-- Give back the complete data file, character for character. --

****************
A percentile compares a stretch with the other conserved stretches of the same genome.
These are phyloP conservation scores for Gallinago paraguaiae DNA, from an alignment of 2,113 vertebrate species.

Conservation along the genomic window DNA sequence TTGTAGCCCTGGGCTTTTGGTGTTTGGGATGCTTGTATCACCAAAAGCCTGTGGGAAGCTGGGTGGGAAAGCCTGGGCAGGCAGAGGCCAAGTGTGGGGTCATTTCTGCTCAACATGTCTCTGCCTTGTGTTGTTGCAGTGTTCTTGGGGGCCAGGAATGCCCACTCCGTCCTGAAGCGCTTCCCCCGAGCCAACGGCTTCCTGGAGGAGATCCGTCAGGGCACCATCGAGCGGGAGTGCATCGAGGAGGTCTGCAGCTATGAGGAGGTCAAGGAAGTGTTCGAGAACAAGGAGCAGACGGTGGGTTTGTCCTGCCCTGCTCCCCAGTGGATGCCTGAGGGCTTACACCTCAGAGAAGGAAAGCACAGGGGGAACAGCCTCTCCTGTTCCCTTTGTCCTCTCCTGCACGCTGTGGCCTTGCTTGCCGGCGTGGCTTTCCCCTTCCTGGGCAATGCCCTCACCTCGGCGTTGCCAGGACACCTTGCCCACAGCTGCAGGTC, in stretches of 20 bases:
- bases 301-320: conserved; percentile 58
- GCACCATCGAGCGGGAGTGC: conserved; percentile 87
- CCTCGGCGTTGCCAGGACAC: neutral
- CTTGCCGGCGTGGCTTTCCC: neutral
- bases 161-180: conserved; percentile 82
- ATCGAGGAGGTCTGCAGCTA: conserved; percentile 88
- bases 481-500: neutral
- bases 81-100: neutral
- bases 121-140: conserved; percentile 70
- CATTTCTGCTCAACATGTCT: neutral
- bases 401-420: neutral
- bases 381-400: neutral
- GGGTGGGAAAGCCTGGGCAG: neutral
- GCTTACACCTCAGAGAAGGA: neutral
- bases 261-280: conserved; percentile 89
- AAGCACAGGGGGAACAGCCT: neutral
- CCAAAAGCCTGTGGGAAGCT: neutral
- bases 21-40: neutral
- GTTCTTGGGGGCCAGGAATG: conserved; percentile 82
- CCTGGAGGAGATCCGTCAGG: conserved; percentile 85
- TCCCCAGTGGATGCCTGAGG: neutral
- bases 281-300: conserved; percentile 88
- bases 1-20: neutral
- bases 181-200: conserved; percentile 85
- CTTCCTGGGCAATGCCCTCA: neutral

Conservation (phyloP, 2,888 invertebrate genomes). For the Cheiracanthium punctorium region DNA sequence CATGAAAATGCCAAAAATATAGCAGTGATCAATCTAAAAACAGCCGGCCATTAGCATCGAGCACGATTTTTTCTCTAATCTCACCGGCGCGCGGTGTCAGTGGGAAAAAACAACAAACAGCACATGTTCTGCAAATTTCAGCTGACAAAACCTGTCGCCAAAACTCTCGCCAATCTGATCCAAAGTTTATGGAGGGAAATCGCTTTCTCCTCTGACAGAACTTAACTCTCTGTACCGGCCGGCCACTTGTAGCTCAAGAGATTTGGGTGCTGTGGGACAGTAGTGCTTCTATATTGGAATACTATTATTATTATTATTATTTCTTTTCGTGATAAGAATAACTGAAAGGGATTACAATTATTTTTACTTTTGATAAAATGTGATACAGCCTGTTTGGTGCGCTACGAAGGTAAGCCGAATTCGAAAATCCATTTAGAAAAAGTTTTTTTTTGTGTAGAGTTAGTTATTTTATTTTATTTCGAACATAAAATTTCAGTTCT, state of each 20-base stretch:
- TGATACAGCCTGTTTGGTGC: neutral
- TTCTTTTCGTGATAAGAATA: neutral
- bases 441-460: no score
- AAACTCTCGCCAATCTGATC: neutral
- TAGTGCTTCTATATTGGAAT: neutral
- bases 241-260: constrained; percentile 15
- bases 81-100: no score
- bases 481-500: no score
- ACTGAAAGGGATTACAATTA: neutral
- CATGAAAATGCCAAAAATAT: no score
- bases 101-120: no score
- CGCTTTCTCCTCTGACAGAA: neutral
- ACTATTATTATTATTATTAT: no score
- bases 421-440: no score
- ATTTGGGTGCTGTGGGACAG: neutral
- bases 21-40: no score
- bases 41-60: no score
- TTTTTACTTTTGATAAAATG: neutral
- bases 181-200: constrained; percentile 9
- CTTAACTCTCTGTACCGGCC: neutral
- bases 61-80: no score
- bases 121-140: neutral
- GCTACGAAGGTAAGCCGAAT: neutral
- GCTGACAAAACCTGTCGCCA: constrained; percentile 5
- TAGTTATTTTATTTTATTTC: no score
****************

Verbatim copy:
A percentile compares a stretch with the other conserved stretches of the same genome.
These are phyloP conservation scores for Gallinago paraguaiae DNA, from an alignment of 2,113 vertebrate species.

Conservation along the genomic window DNA sequence TTGTAGCCCTGGGCTTTTGGTGTTTGGGATGCTTGTATCACCAAAAGCCTGTGGGAAGCTGGGTGGGAAAGCCTGGGCAGGCAGAGGCCAAGTGTGGGGTCATTTCTGCTCAACATGTCTCTGCCTTGTGTTGTTGCAGTGTTCTTGGGGGCCAGGAATGCCCACTCCGTCCTGAAGCGCTTCCCCCGAGCCAACGGCTTCCTGGAGGAGATCCGTCAGGGCACCATCGAGCGGGAGTGCATCGAGGAGGTCTGCAGCTATGAGGAGGTCAAGGAAGTGTTCGAGAACAAGGAGCAGACGGTGGGTTTGTCCTGCCCTGCTCCCCAGTGGATGCCTGAGGGCTTACACCTCAGAGAAGGAAAGCACAGGGGGAACAGCCTCTCCTGTTCCCTTTGTCCTCTCCTGCACGCTGTGGCCTTGCTTGCCGGCGTGGCTTTCCCCTTCCTGGGCAATGCCCTCACCTCGGCGTTGCCAGGACACCTTGCCCACAGCTGCAGGTC, in stretches of 20 bases:
- bases 301-320: conserved; percentile 58
- GCACCATCGAGCGGGAGTGC: conserved; percentile 87
- CCTCGGCGTTGCCAGGACAC: neutral
- CTTGCCGGCGTGGCTTTCCC: neutral
- bases 161-180: conserved; percentile 82
- ATCGAGGAGGTCTGCAGCTA: conserved; percentile 88
- bases 481-500: neutral
- bases 81-100: neutral
- bases 121-140: conserved; percentile 70
- CATTTCTGCTCAACATGTCT: neutral
- bases 401-420: neutral
- bases 381-400: neutral
- GGGTGGGAAAGCCTGGGCAG: neutral
- GCTTACACCTCAGAGAAGGA: neutral
- bases 261-280: conserved; percentile 89
- AAGCACAGGGGGAACAGCCT: neutral
- CCAAAAGCCTGTGGGAAGCT: neutral
- bases 21-40: neutral
- GTTCTTGGGGGCCAGGAATG: conserved; percentile 82
- CCTGGAGGAGATCCGTCAGG: conserved; percentile 85
- TCCCCAGTGGATGCCTGAGG: neutral
- bases 281-300: conserved; percentile 88
- bases 1-20: neutral
- bases 181-200: conserved; percentile 85
- CTTCCTGGGCAATGCCCTCA: neutral

Conservation (phyloP, 2,888 invertebrate genomes). For the Cheiracanthium punctorium region DNA sequence CATGAAAATGCCAAAAATATAGCAGTGATCAATCTAAAAACAGCCGGCCATTAGCATCGAGCACGATTTTTTCTCTAATCTCACCGGCGCGCGGTGTCAGTGGGAAAAAACAACAAACAGCACATGTTCTGCAAATTTCAGCTGACAAAACCTGTCGCCAAAACTCTCGCCAATCTGATCCAAAGTTTATGGAGGGAAATCGCTTTCTCCTCTGACAGAACTTAACTCTCTGTACCGGCCGGCCACTTGTAGCTCAAGAGATTTGGGTGCTGTGGGACAGTAGTGCTTCTATATTGGAATACTATTATTATTATTATTATTTCTTTTCGTGATAAGAATAACTGAAAGGGATTACAATTATTTTTACTTTTGATAAAATGTGATACAGCCTGTTTGGTGCGCTACGAAGGTAAGCCGAATTCGAAAATCCATTTAGAAAAAGTTTTTTTTTGTGTAGAGTTAGTTATTTTATTTTATTTCGAACATAAAATTTCAGTTCT, state of each 20-base stretch:
- TGATACAGCCTGTTTGGTGC: neutral
- TTCTTTTCGTGATAAGAATA: neutral
- bases 441-460: no score
- AAACTCTCGCCAATCTGATC: neutral
- TAGTGCTTCTATATTGGAAT: neutral
- bases 241-260: constrained; percentile 15
- bases 81-100: no score
- bases 481-500: no score
- ACTGAAAGGGATTACAATTA: neutral
- CATGAAAATGCCAAAAATAT: no score
- bases 101-120: no score
- CGCTTTCTCCTCTGACAGAA: neutral
- ACTATTATTATTATTATTAT: no score
- bases 421-440: no score
- ATTTGGGTGCTGTGGGACAG: neutral
- bases 21-40: no score
- bases 41-60: no score
- TTTTTACTTTTGATAAAATG: neutral
- bases 181-200: constrained; percentile 9
- CTTAACTCTCTGTACCGGCC: neutral
- bases 61-80: no score
- bases 121-140: neutral
- GCTACGAAGGTAAGCCGAAT: neutral
- GCTGACAAAACCTGTCGCCA: constrained; percentile 5
- TAGTTATTTTATTTTATTTC: no score